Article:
There is no evidence yet that Wednesday’s air travel technology meltdown resulted from a cyberattack, Transportation Secretary Pete Buttigieg said, but he also wouldn’t rule it out.

“There’s been no direct evidence or indication of that, but we’re also not going to rule that out until we have a clear and better understanding of what happened,” Buttigieg said in an interview with CNN’s Kate Bolduan.

A nationwide 90-minute ground stop of flights across the United States on Wednesday morning was implemented out of an “out of caution.” Buttigieg said there were “irregularities” overnight in safety messages going out to pilots that reflected a larger issue.

Buttigieg, who has been tough on the airlines over their personnel and technology issues in the past year, said the Transportation Department and Federal Aviation Administration will “own” responsibility for their failures.

“No, these kinds of outages shouldn’t happen, and my primary interest now that we’ve gotten over this morning’s immediate outages is to understand exactly how this was possible and exactly what steps are needed to make sure it doesn’t happen again.” Buttigieg said.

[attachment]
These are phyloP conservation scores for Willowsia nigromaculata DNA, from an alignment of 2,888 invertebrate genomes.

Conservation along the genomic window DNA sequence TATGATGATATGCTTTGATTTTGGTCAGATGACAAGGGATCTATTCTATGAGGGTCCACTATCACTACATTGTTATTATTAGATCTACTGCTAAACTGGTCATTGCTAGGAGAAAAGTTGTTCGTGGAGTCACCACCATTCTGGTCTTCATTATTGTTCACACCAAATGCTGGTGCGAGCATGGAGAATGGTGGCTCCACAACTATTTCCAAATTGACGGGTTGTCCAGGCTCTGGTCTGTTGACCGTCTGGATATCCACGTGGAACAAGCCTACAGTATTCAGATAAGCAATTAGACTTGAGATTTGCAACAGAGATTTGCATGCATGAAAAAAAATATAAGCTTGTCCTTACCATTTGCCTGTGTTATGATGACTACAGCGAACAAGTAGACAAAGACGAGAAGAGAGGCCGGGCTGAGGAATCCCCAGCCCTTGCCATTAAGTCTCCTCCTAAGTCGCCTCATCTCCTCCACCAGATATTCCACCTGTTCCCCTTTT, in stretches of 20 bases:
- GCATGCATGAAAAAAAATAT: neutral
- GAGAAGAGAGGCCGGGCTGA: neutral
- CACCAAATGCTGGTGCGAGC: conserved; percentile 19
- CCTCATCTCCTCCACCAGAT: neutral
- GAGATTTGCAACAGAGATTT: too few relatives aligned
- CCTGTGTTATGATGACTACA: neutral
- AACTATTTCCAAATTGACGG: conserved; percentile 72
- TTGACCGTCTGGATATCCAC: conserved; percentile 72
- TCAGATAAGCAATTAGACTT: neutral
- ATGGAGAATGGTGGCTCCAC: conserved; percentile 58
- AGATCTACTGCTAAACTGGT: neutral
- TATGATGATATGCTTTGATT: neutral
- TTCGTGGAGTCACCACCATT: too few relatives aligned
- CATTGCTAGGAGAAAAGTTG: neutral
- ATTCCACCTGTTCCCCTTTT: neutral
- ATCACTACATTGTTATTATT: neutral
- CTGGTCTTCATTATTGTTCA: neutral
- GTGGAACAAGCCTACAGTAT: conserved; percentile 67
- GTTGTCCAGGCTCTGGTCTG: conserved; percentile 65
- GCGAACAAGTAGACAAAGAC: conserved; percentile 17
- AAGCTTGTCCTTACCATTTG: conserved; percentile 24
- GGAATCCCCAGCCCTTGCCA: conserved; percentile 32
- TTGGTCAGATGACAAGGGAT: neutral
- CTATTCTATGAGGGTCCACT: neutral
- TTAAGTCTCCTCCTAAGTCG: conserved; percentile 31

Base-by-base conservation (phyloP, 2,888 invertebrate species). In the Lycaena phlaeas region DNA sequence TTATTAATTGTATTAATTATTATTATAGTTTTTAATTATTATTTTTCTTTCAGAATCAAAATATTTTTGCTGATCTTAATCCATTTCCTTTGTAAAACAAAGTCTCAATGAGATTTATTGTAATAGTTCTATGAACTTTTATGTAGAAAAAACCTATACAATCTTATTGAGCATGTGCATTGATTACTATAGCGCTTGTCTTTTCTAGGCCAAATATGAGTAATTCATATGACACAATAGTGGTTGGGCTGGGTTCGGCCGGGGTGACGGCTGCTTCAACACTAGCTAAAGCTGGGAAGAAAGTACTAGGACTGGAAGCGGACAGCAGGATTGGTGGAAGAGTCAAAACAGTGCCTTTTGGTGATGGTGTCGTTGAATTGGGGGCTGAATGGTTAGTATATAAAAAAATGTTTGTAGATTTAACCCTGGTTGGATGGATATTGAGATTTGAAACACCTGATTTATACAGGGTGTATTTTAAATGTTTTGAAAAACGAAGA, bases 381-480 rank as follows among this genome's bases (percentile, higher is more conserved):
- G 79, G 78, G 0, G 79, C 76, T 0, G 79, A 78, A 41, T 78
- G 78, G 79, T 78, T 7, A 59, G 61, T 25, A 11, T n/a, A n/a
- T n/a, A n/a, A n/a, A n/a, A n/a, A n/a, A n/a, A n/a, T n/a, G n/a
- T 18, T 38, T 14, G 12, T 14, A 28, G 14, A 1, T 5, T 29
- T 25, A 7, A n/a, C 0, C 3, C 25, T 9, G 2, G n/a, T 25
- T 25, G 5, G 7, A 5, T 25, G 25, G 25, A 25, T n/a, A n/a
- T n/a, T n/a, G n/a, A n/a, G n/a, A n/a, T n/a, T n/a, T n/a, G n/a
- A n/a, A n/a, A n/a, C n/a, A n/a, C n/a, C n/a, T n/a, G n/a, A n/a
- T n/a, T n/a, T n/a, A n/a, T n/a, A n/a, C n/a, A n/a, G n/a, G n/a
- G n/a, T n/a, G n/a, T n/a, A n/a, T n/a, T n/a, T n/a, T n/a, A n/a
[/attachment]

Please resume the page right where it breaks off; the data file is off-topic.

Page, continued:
US President Joe Biden said on Wednesday morning that there was no immediate information on what had caused the outage – the second US aviation crisis in as many weeks.

There is “no evidence of foul play based on our discussions with the DOT/FAA,” a senior U.S. official familiar with the matter told CNN.

Buttigieg said via Twitter on Wednesday morning that he had ordered an “after-action process to determine root causes and recommend next steps.”

Nav Canada also reported an outage of Canada’s NOTAM system on Wednesday. The nearly three-hour outage did not affect flight operations and its cause is under investigation, the air navigation service provider said.

“At this time, we do not believe the cause is related to the FAA outage experienced earlier today,” Nav Canada said in a statement.

It’s the second time in less than a month that frequent flyer Erin Potrzebowski has had her Southwest flight canceled as part of the mass flight cancellations.

“I’ve never experienced anything like the event today and the Southwest event from a few weeks ago,” said Potrzebowski, who was waiting for a rescheduled flight to New Orleans at Chicago Midway International Airport on Wednesday.

“It’s common to experience weather-related issues, but I’ve never experienced mass cancellations that affect the entire country,” Potrzebowski said.